Halliburton Co. reported a 21% hike in quarterly net income to $656 million on Jan. 24, beating analysts’ estimates with earnings per share (EPS) of $0.72—double that of the same period in 2021.
During a conference call with analysts, Jeff Miller, Halliburton’s chairman, president and CEO, said the company aimed to return half of its free cash flow to shareholders. He also said that development activity would take up more of its focus in the near term, with less emphasis on exploration.
The oilfield service company’s fourth-quarter 2022 revenues of $5.58 billion were a 30.5% jump on a year-over-year basis, rising 4.2% from third-quarter 2022 and matching Wall Street expectations. Full-year revenues totaled $20.3 billion, a 32.7% increase over 2021. Full-year net income of $1.57 billion represented an increase of 7.9% over full-year 2021.
“Halliburton’s execution in 2022 demonstrated the earnings power of our strategy, and I expect this earnings power to strengthen in 2023 and beyond,” Miller said earlier in a press release announcing the results. He added that profit margins were strong both in the North American and international markets.
North American revenue in the fourth quarter totaled $2.61 billion, a 46.4% year-over-year increase. Full-year revenue for North America leapt 50.6% to $9.6 billion. International quarterly revenue was up 19.1% to $2.97 billion year-over-year, with full-year revenue up 19.9% to $10.7 billion.
“About 40% of our international business is offshore today,” Miller said during the conference call. “That’s a good market for us.”
Luke Lemoine, senior research analyst with Piper Sandler, called the earnings a “slight positive with a 4% EBITDA beat that was driven by margin beats in both segments from strong international results.” He noted that inclement weather had affected North American results, but international revenues were very strong, rising 9% from the third quarter.
Weather negatively affected operations, leading to lower stimulation activity. That setback was offset by improved pricing, service efficiency and activity mix in North America land, as well as higher completion tool sales and cementing activity globally, according to Halliburton.
Halliburton also announced that it will up the rate of cash returned to shareholders.
The company’s board increased its dividend about 33% to $0.16/share from $0.12/share beginning this quarter. Halliburton’s stock soared 66.5% in 2022 with a strong rally in the fourth quarter. Its price on Jan. 24 was down 2.8% to $39.44/share. The market as a whole has been wobbly as investors contemplate numerous earnings releases, economic news and fluctuating commodity prices.
Regarding stock buybacks, Eric Carre, Halliburton’s executive vice president and CFO, stressed that they are a mechanism to return cash to shareholders. The company’s 50% free cash flow target gives some level of certainty to what shareholders can expect to receive while giving the company optionality to invest in the business, and make bolt-on or other acquisitions that complement the business plan.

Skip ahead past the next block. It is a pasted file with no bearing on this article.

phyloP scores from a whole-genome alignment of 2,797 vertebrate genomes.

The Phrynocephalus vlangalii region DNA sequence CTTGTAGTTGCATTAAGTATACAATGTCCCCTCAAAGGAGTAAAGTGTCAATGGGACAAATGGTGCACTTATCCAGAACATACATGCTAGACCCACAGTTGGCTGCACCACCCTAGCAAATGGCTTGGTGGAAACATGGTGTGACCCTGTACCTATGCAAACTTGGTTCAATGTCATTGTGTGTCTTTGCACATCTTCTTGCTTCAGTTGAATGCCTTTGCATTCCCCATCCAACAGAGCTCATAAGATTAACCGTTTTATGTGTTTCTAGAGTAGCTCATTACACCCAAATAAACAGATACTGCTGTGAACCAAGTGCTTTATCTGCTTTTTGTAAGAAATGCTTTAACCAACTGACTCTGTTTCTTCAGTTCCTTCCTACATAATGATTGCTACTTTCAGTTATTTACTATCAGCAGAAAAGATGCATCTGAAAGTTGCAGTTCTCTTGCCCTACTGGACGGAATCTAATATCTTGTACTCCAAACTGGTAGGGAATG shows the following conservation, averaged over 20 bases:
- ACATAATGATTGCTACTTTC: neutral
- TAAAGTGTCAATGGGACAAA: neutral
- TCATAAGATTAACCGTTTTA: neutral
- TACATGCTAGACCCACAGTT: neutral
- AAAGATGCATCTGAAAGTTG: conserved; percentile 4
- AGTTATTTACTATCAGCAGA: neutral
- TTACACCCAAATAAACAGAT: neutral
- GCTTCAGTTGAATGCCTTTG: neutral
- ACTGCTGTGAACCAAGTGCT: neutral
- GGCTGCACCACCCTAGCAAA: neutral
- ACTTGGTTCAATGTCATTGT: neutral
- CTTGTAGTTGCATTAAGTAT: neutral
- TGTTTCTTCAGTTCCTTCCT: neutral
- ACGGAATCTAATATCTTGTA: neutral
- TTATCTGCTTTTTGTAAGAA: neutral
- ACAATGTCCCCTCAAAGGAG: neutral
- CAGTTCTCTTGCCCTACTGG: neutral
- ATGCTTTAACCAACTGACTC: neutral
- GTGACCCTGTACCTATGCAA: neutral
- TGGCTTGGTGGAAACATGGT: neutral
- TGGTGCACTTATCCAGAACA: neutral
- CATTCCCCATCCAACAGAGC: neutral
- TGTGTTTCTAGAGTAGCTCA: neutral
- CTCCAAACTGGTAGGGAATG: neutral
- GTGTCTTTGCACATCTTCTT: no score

“And it also gives us optionality over the next few years,” he said, “to continue to work on strengthening our balance sheet.”
In 2023 and beyond, Halliburton will likely follow its upstream partners in emphasizing development activity instead of exploration, as in prior cycles, Miller said.
“I think that’s very consistent with where operators are, from a capital discipline standpoint, in just producing more barrels sooner,” he said. “Development is a place where we have leading positions in a number of the service lines that allow that to happen—cementing, drilling fluids, completion tools. I think this is going to be a great, even better market for Halliburton.”
Miller was particularly optimistic about the future for Halliburton’s North American upstream partners.
“Growth is the only path for most of these (shale) companies,” he said, adding that he expects that to result in increased service intensity.
“I am very confident in what technology can do,” he said. Halliburton’s SmartFleet fracturing system gives users subsurface measurements in real time. That is the kind of innovation, Miller said, that operators will be using to enhance productivity.
“There’s a lot of R&D dollars in North America,” he said. “We try to put those dollars into what we think are most impactful.”
Cash generation in 2023 will mimic 2022 and be quite a bit weighted toward the back half of the year, Carre said.
“We’ll see significantly increased net income driven by growth in our revenue, improvements in our margins,” he told analysts.
Capex will probably increase by nearly 6% in 2023, he said, primarily driven by supply chain constraints and extended lead time in the supply chain.
“We continue to grow, so we continue to see some headwinds in terms of working capital,” Carre said. He noted that international growth consumes more working capital than growth in North America.
“The way all of that is going to land is a little north of 20% growth in terms of free cash flow over our 2022 performance,” he said.
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